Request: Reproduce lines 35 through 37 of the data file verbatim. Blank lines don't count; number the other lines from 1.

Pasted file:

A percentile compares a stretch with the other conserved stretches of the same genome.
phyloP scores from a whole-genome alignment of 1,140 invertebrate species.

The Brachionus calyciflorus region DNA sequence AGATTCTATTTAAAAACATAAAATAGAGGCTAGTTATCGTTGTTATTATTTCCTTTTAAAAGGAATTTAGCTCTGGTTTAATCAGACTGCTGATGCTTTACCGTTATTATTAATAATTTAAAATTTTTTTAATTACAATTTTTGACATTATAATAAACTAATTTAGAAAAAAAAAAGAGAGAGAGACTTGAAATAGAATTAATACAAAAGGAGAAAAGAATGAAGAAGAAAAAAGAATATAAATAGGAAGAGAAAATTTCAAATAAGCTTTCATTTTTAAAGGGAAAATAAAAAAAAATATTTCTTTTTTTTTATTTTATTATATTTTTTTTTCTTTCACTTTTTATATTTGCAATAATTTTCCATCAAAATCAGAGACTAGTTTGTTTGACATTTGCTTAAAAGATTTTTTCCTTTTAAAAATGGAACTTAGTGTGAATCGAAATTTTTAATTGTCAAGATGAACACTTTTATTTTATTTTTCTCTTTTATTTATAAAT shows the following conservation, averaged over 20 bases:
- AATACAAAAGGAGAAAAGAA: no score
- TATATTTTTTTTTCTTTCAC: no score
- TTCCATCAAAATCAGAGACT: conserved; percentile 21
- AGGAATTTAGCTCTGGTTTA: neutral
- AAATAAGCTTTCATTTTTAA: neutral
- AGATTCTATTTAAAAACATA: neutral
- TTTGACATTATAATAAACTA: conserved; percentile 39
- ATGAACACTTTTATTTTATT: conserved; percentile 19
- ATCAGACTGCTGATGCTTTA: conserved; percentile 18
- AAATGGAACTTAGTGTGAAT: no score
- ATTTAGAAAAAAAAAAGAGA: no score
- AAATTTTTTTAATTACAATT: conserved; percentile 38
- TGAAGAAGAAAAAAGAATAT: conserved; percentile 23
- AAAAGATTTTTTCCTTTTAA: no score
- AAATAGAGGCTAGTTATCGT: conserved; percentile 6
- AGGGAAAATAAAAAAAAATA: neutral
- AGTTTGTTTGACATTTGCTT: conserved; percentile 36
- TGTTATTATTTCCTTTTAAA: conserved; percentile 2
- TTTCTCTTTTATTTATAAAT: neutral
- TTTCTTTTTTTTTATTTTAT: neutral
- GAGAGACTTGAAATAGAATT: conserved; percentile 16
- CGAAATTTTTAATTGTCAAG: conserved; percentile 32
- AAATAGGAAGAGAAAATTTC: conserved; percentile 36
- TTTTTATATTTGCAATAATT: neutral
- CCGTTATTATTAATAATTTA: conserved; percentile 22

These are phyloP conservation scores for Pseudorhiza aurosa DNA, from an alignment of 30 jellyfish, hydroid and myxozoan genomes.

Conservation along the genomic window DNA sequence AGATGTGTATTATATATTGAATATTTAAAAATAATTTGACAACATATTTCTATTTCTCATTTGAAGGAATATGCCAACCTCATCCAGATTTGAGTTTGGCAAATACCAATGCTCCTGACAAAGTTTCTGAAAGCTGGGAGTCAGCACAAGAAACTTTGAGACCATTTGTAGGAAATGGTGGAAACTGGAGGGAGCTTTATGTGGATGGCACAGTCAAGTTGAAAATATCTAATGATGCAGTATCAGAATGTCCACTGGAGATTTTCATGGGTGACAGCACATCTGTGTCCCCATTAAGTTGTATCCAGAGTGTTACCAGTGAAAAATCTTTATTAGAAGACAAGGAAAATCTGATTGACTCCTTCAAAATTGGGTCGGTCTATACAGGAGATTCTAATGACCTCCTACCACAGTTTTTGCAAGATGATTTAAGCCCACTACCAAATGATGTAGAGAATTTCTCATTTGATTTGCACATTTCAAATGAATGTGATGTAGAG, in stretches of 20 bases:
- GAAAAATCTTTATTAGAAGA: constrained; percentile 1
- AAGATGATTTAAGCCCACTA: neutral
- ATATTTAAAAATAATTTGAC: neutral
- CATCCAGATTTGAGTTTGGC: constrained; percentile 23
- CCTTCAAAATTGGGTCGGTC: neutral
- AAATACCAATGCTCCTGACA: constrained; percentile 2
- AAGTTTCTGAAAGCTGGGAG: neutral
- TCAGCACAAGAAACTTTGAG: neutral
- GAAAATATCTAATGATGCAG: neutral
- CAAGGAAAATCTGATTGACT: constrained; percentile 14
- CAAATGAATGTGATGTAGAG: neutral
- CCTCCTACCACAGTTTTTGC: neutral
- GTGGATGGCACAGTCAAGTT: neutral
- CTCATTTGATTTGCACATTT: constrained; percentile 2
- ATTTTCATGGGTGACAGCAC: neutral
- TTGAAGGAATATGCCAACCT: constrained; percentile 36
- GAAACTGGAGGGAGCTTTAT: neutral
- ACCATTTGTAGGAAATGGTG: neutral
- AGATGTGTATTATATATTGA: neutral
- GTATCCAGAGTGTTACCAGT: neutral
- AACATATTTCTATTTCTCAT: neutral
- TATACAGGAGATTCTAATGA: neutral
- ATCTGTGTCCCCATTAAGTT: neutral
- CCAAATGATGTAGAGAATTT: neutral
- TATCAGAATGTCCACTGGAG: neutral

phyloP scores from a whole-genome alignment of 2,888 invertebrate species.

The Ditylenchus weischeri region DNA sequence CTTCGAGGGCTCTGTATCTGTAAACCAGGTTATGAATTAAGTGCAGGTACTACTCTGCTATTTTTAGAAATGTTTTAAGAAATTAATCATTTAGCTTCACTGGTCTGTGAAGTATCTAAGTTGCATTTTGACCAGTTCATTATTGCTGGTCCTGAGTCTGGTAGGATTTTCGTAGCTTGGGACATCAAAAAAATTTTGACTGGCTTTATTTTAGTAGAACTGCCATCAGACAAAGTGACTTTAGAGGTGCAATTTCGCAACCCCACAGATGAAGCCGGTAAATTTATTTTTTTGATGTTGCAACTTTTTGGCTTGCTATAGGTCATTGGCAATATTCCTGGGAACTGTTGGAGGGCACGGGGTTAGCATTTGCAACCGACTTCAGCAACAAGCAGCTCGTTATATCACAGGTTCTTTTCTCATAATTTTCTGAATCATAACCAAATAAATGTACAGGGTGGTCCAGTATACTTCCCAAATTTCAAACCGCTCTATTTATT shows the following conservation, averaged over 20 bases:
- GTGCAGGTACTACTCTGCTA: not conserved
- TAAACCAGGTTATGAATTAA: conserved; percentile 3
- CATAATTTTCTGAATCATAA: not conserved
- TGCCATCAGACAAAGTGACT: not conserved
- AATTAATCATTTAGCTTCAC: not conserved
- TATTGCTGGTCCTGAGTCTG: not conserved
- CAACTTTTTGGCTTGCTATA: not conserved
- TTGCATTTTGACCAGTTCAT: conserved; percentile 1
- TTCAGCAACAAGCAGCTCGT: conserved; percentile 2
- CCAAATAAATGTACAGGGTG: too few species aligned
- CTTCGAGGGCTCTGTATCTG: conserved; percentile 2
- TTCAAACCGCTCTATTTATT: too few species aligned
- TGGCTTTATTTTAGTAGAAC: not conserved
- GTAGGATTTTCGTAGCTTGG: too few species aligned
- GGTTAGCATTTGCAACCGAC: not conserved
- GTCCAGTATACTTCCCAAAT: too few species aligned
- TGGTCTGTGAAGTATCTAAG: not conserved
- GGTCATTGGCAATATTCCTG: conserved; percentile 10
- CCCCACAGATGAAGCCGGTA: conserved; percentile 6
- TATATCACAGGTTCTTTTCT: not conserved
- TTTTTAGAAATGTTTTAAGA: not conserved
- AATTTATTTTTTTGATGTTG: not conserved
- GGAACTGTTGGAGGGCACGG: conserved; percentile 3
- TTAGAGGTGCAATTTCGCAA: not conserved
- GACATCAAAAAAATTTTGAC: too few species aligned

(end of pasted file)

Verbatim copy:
- CCTTCAAAATTGGGTCGGTC: neutral
- AAATACCAATGCTCCTGACA: constrained; percentile 2
- AAGTTTCTGAAAGCTGGGAG: neutral